Anent the “Blurred Lines” controversy, an excerpt from Sousa's (possibly prescient) rant “The Menace of Mechanical Music,” Appleton's Magazine 8 (1906), 278–84.
And now a word on a detail of personal interest which has a right to be heard because it voices a claim for fair play, far-reaching in its effects beyond the personal profit of one or many individuals. I venture to say that it will come as an entire surprise to almost every reader to learn that the composers of the music now produced so widely by the mechanical players of every sort draw no profit from it whatever. Composers are entirely unprotected by the copyright laws of the United States as at present written on the statute books and interpreted by the courts. The composer of the most popular waltz or march of the year must see it seized, reproduced at will on wax cylinder, brass disk, or strip of perforated paper, multiplied indefinitely, and sold at large profit all over the country, without a penny of remuneration to himself for the use of this original product of his brain.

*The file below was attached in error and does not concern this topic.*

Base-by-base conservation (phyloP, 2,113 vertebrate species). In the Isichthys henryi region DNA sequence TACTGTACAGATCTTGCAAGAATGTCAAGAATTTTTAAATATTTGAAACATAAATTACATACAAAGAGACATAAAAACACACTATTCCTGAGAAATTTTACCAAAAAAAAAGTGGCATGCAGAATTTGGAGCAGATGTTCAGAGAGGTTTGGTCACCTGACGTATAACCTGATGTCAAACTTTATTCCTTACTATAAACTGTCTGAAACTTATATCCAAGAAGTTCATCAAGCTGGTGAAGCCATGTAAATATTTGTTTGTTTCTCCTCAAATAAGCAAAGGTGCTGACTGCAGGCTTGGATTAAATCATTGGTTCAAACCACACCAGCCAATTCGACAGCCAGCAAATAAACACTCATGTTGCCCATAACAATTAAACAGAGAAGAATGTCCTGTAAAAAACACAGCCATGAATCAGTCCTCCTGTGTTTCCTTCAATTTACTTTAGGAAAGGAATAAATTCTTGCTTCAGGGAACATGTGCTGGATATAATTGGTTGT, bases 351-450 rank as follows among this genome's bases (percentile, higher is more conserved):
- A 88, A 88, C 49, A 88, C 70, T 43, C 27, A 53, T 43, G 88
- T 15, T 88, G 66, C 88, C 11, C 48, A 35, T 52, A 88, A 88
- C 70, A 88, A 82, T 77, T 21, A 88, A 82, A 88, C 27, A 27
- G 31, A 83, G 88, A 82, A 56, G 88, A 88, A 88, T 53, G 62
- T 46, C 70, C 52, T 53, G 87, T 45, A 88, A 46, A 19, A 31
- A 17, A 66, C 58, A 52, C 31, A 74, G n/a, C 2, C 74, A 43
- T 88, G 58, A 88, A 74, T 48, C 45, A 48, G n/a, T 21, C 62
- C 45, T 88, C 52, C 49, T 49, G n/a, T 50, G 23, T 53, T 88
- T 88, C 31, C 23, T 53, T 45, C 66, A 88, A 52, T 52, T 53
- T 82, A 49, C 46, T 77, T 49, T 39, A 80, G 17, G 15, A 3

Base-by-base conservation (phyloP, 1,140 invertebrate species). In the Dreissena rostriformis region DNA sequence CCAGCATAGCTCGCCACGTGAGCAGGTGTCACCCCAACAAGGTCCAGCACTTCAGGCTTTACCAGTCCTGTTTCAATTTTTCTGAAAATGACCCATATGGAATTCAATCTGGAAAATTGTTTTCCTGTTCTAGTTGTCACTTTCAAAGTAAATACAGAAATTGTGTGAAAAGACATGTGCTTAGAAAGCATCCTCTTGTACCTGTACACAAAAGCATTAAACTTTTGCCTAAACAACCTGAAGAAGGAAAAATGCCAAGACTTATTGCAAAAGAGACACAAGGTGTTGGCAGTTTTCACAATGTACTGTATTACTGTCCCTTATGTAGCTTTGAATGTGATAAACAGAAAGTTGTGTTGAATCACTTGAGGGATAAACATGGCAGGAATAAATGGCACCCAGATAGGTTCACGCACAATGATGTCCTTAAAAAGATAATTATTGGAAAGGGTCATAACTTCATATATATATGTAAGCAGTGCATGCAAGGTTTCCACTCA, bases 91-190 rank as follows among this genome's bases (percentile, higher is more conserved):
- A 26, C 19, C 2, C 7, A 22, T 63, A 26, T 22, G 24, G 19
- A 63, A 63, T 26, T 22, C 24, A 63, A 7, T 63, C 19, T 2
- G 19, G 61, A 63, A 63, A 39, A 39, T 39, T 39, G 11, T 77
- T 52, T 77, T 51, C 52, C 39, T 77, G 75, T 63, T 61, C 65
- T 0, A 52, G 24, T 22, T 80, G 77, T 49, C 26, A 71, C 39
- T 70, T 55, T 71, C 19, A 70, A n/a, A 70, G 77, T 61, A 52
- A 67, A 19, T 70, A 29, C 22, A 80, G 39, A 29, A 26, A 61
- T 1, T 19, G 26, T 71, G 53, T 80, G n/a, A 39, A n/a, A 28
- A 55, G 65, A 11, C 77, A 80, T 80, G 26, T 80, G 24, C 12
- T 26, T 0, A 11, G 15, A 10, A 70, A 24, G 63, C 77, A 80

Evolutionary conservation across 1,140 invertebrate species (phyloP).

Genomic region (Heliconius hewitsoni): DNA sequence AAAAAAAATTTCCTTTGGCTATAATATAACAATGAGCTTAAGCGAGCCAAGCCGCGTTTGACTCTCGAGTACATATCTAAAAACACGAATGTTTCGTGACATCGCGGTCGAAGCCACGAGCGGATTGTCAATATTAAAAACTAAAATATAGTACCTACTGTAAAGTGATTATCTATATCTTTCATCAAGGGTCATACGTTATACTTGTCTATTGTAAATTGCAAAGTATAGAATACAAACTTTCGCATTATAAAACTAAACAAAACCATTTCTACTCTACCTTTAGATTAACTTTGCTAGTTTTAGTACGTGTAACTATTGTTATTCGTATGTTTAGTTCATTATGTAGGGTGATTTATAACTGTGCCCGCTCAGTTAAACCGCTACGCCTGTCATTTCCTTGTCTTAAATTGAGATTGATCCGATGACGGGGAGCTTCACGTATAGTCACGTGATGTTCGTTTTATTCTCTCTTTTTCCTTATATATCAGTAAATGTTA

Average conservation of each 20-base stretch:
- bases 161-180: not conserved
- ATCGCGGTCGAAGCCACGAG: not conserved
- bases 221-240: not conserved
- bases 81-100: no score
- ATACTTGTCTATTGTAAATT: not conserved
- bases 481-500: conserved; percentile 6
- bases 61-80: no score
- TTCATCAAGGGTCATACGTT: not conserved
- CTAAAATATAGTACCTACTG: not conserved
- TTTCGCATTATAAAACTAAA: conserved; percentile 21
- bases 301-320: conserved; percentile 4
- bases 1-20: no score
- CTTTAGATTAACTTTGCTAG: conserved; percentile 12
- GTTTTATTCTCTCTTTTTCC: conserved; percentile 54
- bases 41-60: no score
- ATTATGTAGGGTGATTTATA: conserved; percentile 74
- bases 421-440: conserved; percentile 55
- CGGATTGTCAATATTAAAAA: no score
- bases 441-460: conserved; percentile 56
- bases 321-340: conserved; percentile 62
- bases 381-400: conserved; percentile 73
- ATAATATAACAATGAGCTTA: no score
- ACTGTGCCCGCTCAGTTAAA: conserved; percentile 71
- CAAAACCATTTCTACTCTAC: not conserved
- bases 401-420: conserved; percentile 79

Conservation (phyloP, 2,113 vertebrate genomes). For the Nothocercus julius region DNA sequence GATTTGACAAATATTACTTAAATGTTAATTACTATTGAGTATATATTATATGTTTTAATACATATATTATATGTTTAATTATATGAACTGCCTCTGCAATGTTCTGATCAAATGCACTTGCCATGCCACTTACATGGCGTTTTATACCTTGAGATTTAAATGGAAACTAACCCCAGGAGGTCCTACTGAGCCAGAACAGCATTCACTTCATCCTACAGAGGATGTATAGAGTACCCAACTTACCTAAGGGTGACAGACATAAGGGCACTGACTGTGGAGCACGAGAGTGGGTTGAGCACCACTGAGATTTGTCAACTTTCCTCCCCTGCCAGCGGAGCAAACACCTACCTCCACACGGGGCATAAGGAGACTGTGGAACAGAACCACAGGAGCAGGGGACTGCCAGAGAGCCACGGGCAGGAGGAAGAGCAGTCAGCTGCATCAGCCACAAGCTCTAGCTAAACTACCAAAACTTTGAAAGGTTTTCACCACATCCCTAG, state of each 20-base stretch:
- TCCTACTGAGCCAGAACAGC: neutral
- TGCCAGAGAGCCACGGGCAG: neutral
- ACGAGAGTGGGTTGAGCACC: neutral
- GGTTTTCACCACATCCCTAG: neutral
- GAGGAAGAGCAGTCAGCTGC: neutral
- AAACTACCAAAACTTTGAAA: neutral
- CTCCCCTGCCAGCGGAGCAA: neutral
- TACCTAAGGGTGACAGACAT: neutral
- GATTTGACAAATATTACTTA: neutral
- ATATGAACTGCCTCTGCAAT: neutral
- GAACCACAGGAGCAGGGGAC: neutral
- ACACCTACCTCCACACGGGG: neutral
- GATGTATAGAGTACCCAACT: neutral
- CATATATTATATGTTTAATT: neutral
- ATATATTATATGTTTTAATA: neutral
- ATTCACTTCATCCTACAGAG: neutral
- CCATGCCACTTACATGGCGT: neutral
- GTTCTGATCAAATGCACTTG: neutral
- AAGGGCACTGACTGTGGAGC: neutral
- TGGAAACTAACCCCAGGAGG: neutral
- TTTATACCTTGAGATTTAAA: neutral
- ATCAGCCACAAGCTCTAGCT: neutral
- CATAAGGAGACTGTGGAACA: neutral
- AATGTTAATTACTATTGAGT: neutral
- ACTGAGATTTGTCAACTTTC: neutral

It is this fact that is the immediate occasion of the present article, for the whole subject has become acute by reason of certain proposed legislation in Congress at Washington. The two phases of the subject—fair play to music and fair play to musicians—are so naturally connected that I have not hesitated to cover the legal and the artistic sides of the question in a single discussion.
A new copyright bill was introduced in Congress at the last session, a joint committee met on June 6th, to hear arguments on the bill as presented, and the following paragraph was cause for lively discussion on the part of the various talking-machine interests and composers represented:
Paragraph (G) of Section I, which provides “that the copyright secured by this Act shall include the sole and exclusive right to make, sell, distribute, or let for hire any device, contrivance, or appliance especially  adapted in any manner whatsoever to reproduce to the ear the whole or any material part of any work published and copyrighted after this Act shall have gone into effect, or by means of any such device or appliance publicly to reproduce to the ear the whole or any material part of such work.”
I was among those present, and became particularly keen on the efforts of opposing interests to impress upon the committee by specious argument and fallacious interpretation that the composer of music had no rights under the Constitution that they were bound to respect; and that remedial legislation was wholly out of the question until the Constitution had first been amended.